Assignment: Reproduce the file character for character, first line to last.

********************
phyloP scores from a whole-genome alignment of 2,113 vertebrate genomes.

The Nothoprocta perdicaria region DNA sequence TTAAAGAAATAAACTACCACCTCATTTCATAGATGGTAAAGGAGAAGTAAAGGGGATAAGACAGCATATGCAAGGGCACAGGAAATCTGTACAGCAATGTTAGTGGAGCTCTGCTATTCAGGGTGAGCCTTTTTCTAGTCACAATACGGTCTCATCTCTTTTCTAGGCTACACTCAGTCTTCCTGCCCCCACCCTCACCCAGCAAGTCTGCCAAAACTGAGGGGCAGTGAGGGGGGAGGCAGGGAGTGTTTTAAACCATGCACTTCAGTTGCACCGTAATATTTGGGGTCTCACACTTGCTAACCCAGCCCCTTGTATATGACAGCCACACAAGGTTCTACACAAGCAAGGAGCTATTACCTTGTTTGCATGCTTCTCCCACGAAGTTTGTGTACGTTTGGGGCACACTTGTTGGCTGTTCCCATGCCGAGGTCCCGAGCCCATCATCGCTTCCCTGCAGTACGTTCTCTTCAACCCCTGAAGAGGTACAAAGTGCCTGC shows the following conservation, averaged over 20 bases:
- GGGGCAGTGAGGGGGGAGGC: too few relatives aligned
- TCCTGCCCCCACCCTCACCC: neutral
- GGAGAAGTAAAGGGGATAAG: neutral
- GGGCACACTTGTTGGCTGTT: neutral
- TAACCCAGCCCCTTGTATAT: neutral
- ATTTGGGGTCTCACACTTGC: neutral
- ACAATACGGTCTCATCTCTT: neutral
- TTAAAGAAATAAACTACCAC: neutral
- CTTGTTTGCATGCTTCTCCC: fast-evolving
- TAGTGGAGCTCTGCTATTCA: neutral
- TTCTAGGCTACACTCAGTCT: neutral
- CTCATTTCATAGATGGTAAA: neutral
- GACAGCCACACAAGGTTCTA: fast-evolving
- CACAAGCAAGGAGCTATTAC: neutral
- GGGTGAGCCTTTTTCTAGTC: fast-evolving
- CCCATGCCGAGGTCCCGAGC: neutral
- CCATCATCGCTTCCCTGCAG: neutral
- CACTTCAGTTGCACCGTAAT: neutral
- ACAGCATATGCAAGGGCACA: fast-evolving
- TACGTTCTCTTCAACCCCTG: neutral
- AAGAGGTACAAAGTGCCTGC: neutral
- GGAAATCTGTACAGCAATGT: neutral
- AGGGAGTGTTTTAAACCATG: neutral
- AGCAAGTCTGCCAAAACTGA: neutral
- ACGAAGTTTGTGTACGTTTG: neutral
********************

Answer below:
phyloP scores from a whole-genome alignment of 2,113 vertebrate genomes.

The Nothoprocta perdicaria region DNA sequence TTAAAGAAATAAACTACCACCTCATTTCATAGATGGTAAAGGAGAAGTAAAGGGGATAAGACAGCATATGCAAGGGCACAGGAAATCTGTACAGCAATGTTAGTGGAGCTCTGCTATTCAGGGTGAGCCTTTTTCTAGTCACAATACGGTCTCATCTCTTTTCTAGGCTACACTCAGTCTTCCTGCCCCCACCCTCACCCAGCAAGTCTGCCAAAACTGAGGGGCAGTGAGGGGGGAGGCAGGGAGTGTTTTAAACCATGCACTTCAGTTGCACCGTAATATTTGGGGTCTCACACTTGCTAACCCAGCCCCTTGTATATGACAGCCACACAAGGTTCTACACAAGCAAGGAGCTATTACCTTGTTTGCATGCTTCTCCCACGAAGTTTGTGTACGTTTGGGGCACACTTGTTGGCTGTTCCCATGCCGAGGTCCCGAGCCCATCATCGCTTCCCTGCAGTACGTTCTCTTCAACCCCTGAAGAGGTACAAAGTGCCTGC shows the following conservation, averaged over 20 bases:
- GGGGCAGTGAGGGGGGAGGC: too few relatives aligned
- TCCTGCCCCCACCCTCACCC: neutral
- GGAGAAGTAAAGGGGATAAG: neutral
- GGGCACACTTGTTGGCTGTT: neutral
- TAACCCAGCCCCTTGTATAT: neutral
- ATTTGGGGTCTCACACTTGC: neutral
- ACAATACGGTCTCATCTCTT: neutral
- TTAAAGAAATAAACTACCAC: neutral
- CTTGTTTGCATGCTTCTCCC: fast-evolving
- TAGTGGAGCTCTGCTATTCA: neutral
- TTCTAGGCTACACTCAGTCT: neutral
- CTCATTTCATAGATGGTAAA: neutral
- GACAGCCACACAAGGTTCTA: fast-evolving
- CACAAGCAAGGAGCTATTAC: neutral
- GGGTGAGCCTTTTTCTAGTC: fast-evolving
- CCCATGCCGAGGTCCCGAGC: neutral
- CCATCATCGCTTCCCTGCAG: neutral
- CACTTCAGTTGCACCGTAAT: neutral
- ACAGCATATGCAAGGGCACA: fast-evolving
- TACGTTCTCTTCAACCCCTG: neutral
- AAGAGGTACAAAGTGCCTGC: neutral
- GGAAATCTGTACAGCAATGT: neutral
- AGGGAGTGTTTTAAACCATG: neutral
- AGCAAGTCTGCCAAAACTGA: neutral
- ACGAAGTTTGTGTACGTTTG: neutral